dCS have done a wonderful job with the streaming engine in their DACs. Via ethernet high res to 24/384 and DSD128 can be streamed. Via SPDIF its 24/192 and DSD64. The beauty of the ethernet input is that you don’t need to worry about compatibility issues with an external streamer. Forget high end USB cables, USB decrapifiers. Tidal, Qobuz, Roon and Spotify and (dare I use the unword) MQA are built into the dCS Mosaic app of the DAC. There is a Mosaic control app for Android and iOS. The MQA decoder has been built by dCS to their own high specs.
I find the sound quality of the Rossini superb. The Bartok should be identical in sound to Rossini with FW 1.0. FW 2.0 improved the Rossini to the level of the FW 1.0 Vivaldi.
So my recommendation for a fuss free setup that will likely last you 10 years plus is the Bartok.

Many thanks to everyone for their responses, and many thanks again for responding to my questions below, and educating me on these issues.

The dCs specs confirm Rudi’s report, namely: “Network interface on an RJ45 connector . . decoding all major lossless formats including FLAC, WAV & AIFF at up to 24 bit 384kS/s native sample rate, plus DSD/64 & DSD/128 in DFF/DSF format.”

However, by contrast, the T+A DAC 8 DSD specs state that over USB it can “accept digital PCM stereo signals with sampling rates in the range 44.1 to 384 kHz, and digital DSD stereo signals from 2,8 /3,1 MHz (DSD64) to 22,6 / 24,6 MHz (DSD512)”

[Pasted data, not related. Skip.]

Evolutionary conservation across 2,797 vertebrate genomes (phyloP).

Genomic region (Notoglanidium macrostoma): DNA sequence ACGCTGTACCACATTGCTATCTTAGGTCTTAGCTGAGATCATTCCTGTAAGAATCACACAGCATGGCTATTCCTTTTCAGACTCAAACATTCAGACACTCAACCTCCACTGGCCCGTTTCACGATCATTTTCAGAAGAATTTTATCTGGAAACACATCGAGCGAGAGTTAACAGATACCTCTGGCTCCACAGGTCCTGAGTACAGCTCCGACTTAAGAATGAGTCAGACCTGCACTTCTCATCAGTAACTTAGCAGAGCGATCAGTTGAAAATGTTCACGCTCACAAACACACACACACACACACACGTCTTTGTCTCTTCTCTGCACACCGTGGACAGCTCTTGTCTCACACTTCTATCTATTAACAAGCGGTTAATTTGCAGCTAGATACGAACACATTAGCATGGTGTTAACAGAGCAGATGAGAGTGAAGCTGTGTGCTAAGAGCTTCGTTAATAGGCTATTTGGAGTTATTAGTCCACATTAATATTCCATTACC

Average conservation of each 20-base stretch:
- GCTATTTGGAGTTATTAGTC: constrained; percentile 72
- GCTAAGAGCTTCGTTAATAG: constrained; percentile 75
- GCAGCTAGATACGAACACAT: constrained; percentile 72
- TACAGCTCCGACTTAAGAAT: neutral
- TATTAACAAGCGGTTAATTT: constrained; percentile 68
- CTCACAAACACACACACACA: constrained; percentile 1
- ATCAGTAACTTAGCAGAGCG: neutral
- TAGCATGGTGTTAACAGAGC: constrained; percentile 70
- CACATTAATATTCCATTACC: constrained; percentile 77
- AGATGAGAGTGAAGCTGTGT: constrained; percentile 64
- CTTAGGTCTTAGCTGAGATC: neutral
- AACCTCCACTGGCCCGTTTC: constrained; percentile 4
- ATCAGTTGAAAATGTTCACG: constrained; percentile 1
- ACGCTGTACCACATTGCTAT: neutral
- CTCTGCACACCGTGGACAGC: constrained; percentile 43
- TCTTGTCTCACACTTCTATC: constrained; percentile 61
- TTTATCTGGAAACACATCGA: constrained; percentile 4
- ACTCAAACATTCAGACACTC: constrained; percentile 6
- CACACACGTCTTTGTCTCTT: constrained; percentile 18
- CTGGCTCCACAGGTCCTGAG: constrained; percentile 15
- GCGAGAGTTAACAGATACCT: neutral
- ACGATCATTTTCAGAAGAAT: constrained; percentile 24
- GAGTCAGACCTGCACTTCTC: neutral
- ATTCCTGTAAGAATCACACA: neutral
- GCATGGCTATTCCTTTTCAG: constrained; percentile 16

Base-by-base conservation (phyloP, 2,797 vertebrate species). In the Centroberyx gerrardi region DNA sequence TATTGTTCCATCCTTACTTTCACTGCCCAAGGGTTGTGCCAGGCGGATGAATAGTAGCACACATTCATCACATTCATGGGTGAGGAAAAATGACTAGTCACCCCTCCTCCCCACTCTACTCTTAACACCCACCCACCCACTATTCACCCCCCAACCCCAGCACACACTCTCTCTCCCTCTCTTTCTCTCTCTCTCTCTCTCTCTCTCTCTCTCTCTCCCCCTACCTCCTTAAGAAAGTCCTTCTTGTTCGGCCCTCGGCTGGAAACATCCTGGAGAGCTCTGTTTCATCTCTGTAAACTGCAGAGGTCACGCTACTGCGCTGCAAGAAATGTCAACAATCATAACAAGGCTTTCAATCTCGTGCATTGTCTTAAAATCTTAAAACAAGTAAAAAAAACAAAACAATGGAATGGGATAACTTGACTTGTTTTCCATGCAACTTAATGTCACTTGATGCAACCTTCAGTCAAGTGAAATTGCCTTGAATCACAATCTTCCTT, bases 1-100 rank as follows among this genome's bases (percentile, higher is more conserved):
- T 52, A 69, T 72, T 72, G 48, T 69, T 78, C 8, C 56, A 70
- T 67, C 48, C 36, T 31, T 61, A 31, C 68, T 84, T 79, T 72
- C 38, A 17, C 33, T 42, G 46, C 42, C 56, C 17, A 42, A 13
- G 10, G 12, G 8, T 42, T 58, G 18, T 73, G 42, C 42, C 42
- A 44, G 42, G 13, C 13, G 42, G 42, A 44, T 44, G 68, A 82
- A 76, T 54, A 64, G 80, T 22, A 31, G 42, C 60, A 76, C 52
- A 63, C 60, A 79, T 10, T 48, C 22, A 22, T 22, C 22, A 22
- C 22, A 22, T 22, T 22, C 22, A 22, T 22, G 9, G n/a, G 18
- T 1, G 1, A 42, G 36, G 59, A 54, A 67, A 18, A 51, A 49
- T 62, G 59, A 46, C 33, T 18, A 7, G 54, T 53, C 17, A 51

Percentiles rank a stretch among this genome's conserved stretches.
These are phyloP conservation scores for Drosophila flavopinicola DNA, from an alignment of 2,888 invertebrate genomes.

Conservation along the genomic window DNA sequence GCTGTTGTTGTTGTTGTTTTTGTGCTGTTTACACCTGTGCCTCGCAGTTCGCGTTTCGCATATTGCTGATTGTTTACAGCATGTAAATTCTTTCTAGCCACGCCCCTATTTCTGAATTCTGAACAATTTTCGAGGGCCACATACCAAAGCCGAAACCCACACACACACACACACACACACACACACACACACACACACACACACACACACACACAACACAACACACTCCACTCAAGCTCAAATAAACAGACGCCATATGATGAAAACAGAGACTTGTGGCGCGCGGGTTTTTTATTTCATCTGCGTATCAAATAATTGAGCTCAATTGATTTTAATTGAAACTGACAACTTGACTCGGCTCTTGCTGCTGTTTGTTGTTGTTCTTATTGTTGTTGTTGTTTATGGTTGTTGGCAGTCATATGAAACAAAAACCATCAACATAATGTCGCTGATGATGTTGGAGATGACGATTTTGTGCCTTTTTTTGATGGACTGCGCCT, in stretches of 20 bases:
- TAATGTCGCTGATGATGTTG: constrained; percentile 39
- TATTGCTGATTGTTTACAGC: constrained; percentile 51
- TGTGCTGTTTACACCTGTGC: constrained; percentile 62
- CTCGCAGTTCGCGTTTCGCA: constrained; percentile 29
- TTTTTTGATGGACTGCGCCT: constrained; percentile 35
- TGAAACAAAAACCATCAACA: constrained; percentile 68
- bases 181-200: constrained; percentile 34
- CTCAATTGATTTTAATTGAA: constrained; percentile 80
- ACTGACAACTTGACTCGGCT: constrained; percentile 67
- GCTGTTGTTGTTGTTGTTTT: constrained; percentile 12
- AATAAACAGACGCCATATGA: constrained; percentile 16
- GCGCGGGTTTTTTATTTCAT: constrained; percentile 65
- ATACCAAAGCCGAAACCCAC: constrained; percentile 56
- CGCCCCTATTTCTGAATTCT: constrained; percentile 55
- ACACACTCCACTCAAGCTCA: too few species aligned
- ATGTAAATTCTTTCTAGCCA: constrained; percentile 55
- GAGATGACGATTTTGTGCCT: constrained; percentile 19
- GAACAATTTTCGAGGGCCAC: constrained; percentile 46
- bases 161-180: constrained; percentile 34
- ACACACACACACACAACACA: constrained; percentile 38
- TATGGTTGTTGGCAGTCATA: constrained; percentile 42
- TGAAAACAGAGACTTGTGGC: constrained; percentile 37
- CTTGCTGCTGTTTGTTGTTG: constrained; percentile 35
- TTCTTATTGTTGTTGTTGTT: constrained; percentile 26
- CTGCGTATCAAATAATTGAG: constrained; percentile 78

I’m not an expert on DSD and am a bit confused by the different formats. Acoustic Sounds sells downloads that are “Quad Rate or 11.2 MHz/256fs.” A review on the AudioStream web site said that “the buzz surrounding the T+A DAC 8 DSD is all about octuple-rate DSD; DSD512 (512 times that of CD)/22.5792 MHz.”

What does it mean that the T+A DAC can accept DSD 512; whereas the dCS units can only handle 128?

Is this a difference that matters?

Is it an important reason to consider one DAC over another?

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No. My DAC will do 512 via USB but I haven’t bothered to try it. All of my owned DSD is ripped 64 stuff. The rest are free samples and test downloads. Those 512 files are massive and sonic benefits, while there don’t justify the compromise of having to use USB in my view.

due to a persistent/permanent firmware issue for the usb receiver, the t+a dac8 dsd can only play dsd256 and dsd512 when used with a windows OS based PC or streamer. consequently, those with linux or mac systems are limited to a max of dsd128 via DoP – this includes users of the roon nucleus as well as any streamer running roon ROCK